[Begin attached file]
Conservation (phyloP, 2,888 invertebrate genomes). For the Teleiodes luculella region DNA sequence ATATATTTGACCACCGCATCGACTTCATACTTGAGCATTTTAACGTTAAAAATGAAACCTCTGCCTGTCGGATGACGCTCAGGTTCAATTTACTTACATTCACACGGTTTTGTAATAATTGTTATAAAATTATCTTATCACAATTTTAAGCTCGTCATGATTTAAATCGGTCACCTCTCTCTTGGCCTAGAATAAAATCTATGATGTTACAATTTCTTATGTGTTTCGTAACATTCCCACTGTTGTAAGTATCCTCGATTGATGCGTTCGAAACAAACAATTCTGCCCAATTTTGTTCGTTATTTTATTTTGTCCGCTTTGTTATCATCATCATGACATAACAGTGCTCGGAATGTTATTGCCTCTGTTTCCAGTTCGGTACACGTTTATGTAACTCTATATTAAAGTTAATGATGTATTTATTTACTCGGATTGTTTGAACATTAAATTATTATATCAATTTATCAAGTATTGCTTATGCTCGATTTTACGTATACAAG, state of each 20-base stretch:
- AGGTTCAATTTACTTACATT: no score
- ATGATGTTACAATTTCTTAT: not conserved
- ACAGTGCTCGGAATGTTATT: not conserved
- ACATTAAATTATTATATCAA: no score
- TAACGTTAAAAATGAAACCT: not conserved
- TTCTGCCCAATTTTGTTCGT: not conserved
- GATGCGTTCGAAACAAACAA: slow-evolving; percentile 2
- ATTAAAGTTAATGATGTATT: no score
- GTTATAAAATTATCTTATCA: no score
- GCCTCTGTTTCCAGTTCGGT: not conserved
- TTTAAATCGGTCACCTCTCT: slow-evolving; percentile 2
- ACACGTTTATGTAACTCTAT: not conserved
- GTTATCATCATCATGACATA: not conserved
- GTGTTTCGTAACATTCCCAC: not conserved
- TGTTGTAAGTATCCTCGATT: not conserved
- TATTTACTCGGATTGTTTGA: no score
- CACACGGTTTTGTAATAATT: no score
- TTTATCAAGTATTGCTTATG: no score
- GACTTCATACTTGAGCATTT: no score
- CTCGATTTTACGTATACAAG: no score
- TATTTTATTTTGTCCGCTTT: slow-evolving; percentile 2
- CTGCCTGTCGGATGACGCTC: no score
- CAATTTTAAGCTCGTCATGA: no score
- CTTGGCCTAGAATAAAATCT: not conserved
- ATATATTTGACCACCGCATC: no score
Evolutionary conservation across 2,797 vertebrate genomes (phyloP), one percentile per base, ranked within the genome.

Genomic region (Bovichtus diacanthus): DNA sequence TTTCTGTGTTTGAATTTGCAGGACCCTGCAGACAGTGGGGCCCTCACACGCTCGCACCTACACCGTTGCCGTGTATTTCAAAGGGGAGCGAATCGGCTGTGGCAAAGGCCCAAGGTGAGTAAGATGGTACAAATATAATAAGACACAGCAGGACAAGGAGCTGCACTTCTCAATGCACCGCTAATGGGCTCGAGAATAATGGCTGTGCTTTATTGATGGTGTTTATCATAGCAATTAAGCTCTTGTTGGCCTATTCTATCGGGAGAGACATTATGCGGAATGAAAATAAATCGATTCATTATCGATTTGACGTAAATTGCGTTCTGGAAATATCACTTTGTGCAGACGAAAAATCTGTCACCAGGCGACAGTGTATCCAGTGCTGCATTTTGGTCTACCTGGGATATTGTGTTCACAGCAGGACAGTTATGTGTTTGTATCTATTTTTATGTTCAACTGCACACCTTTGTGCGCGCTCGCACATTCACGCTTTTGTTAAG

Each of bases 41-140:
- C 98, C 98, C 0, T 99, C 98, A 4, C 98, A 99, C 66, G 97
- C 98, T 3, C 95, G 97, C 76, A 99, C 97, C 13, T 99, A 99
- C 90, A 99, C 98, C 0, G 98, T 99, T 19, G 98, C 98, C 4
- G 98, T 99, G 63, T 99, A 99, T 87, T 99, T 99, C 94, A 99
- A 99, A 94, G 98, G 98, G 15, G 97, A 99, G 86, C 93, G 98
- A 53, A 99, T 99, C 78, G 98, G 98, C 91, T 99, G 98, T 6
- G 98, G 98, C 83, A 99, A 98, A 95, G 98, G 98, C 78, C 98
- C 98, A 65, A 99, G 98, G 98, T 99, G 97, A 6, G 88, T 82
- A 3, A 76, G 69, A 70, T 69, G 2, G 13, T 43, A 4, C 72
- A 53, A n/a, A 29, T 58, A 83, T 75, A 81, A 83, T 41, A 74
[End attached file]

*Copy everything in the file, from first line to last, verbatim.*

Conservation (phyloP, 2,888 invertebrate genomes). For the Teleiodes luculella region DNA sequence ATATATTTGACCACCGCATCGACTTCATACTTGAGCATTTTAACGTTAAAAATGAAACCTCTGCCTGTCGGATGACGCTCAGGTTCAATTTACTTACATTCACACGGTTTTGTAATAATTGTTATAAAATTATCTTATCACAATTTTAAGCTCGTCATGATTTAAATCGGTCACCTCTCTCTTGGCCTAGAATAAAATCTATGATGTTACAATTTCTTATGTGTTTCGTAACATTCCCACTGTTGTAAGTATCCTCGATTGATGCGTTCGAAACAAACAATTCTGCCCAATTTTGTTCGTTATTTTATTTTGTCCGCTTTGTTATCATCATCATGACATAACAGTGCTCGGAATGTTATTGCCTCTGTTTCCAGTTCGGTACACGTTTATGTAACTCTATATTAAAGTTAATGATGTATTTATTTACTCGGATTGTTTGAACATTAAATTATTATATCAATTTATCAAGTATTGCTTATGCTCGATTTTACGTATACAAG, state of each 20-base stretch:
- AGGTTCAATTTACTTACATT: no score
- ATGATGTTACAATTTCTTAT: not conserved
- ACAGTGCTCGGAATGTTATT: not conserved
- ACATTAAATTATTATATCAA: no score
- TAACGTTAAAAATGAAACCT: not conserved
- TTCTGCCCAATTTTGTTCGT: not conserved
- GATGCGTTCGAAACAAACAA: slow-evolving; percentile 2
- ATTAAAGTTAATGATGTATT: no score
- GTTATAAAATTATCTTATCA: no score
- GCCTCTGTTTCCAGTTCGGT: not conserved
- TTTAAATCGGTCACCTCTCT: slow-evolving; percentile 2
- ACACGTTTATGTAACTCTAT: not conserved
- GTTATCATCATCATGACATA: not conserved
- GTGTTTCGTAACATTCCCAC: not conserved
- TGTTGTAAGTATCCTCGATT: not conserved
- TATTTACTCGGATTGTTTGA: no score
- CACACGGTTTTGTAATAATT: no score
- TTTATCAAGTATTGCTTATG: no score
- GACTTCATACTTGAGCATTT: no score
- CTCGATTTTACGTATACAAG: no score
- TATTTTATTTTGTCCGCTTT: slow-evolving; percentile 2
- CTGCCTGTCGGATGACGCTC: no score
- CAATTTTAAGCTCGTCATGA: no score
- CTTGGCCTAGAATAAAATCT: not conserved
- ATATATTTGACCACCGCATC: no score
Evolutionary conservation across 2,797 vertebrate genomes (phyloP), one percentile per base, ranked within the genome.

Genomic region (Bovichtus diacanthus): DNA sequence TTTCTGTGTTTGAATTTGCAGGACCCTGCAGACAGTGGGGCCCTCACACGCTCGCACCTACACCGTTGCCGTGTATTTCAAAGGGGAGCGAATCGGCTGTGGCAAAGGCCCAAGGTGAGTAAGATGGTACAAATATAATAAGACACAGCAGGACAAGGAGCTGCACTTCTCAATGCACCGCTAATGGGCTCGAGAATAATGGCTGTGCTTTATTGATGGTGTTTATCATAGCAATTAAGCTCTTGTTGGCCTATTCTATCGGGAGAGACATTATGCGGAATGAAAATAAATCGATTCATTATCGATTTGACGTAAATTGCGTTCTGGAAATATCACTTTGTGCAGACGAAAAATCTGTCACCAGGCGACAGTGTATCCAGTGCTGCATTTTGGTCTACCTGGGATATTGTGTTCACAGCAGGACAGTTATGTGTTTGTATCTATTTTTATGTTCAACTGCACACCTTTGTGCGCGCTCGCACATTCACGCTTTTGTTAAG

Each of bases 41-140:
- C 98, C 98, C 0, T 99, C 98, A 4, C 98, A 99, C 66, G 97
- C 98, T 3, C 95, G 97, C 76, A 99, C 97, C 13, T 99, A 99
- C 90, A 99, C 98, C 0, G 98, T 99, T 19, G 98, C 98, C 4
- G 98, T 99, G 63, T 99, A 99, T 87, T 99, T 99, C 94, A 99
- A 99, A 94, G 98, G 98, G 15, G 97, A 99, G 86, C 93, G 98
- A 53, A 99, T 99, C 78, G 98, G 98, C 91, T 99, G 98, T 6
- G 98, G 98, C 83, A 99, A 98, A 95, G 98, G 98, C 78, C 98
- C 98, A 65, A 99, G 98, G 98, T 99, G 97, A 6, G 88, T 82
- A 3, A 76, G 69, A 70, T 69, G 2, G 13, T 43, A 4, C 72
- A 53, A n/a, A 29, T 58, A 83, T 75, A 81, A 83, T 41, A 74